The scarf progresses! I'm getting so much better at purling. I've found that these are really great projects for me to get my bearings with new things, even though I know all of you are tired of seeing scarves and washcloths. I promise I will eventually give you something more challenging. Promise!
As is my wont, I'm re-reading Outlander. Again. I usually do this at least once a year. At the moment I'm in the middle of book 7, An Echo In The Bone. As I was re-reading, I came across this passage, which I liked and thought I'd share:
"I talked to Mama a little bit about it," Bree said after a moment's thought. "She laughed."
"Did she?" Roger said dryly, and got the breath of a laugh from Bree in answer.
"Not like she thought it was funny," She assured him. "I'd asked her if she thought it was possible for a traveler to change things, change the future and she told me it was, obviously--because she changed the future every time she kept someone from dying who would've died if she hadn't been there. Some of them went on to have children they wouldn't have had, and who knew what those children would do, that they wouldn't have done if they hadn't...and that was when she laughed and said it was a good thing Catholics believed in Mystery and didn't insist on trying to figure out exactly how God worked, like Protestants do."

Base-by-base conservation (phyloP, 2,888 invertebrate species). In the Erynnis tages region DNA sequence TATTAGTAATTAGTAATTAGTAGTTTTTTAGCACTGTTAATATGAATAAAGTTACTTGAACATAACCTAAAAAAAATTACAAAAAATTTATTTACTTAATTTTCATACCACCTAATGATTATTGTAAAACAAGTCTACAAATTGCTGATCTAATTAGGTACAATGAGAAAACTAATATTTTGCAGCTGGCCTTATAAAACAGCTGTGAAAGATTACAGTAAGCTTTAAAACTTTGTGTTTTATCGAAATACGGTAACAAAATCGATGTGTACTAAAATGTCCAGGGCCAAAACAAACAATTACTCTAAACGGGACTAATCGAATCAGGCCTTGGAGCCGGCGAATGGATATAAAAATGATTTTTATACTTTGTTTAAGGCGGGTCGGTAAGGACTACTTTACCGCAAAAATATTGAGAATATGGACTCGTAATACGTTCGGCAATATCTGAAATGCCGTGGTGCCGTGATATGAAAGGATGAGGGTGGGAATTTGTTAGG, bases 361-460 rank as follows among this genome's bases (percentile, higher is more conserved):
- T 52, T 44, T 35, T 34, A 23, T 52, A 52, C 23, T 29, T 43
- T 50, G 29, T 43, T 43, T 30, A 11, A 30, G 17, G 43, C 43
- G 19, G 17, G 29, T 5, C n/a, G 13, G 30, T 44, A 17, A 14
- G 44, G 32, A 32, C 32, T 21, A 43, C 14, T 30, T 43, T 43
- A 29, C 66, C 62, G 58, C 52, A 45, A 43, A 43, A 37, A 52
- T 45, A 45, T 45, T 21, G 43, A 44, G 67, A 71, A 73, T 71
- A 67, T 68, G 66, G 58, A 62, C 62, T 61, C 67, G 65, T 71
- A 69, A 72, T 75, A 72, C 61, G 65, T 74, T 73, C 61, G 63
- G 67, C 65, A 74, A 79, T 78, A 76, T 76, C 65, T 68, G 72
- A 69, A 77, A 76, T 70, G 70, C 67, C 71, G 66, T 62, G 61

--Diana Gabaldon, A Echo in the Bone
The reason I like this is because it's true. In general, Catholics are really comfy with Mystery. When I taught the kids about the Eucharist last week, they just went with it. Now, sure, there are the Eucharistic miracles, which show the validity of Transubstantiation (this one, from Italy, is my favorite), but there generally comes a point where we have to just accept mystery. We teach the kids this early on. We'll never fully understand the Trinity, or God, or really, anything else, probably--just like Bree and Roger can't ever understand why they're time travelers.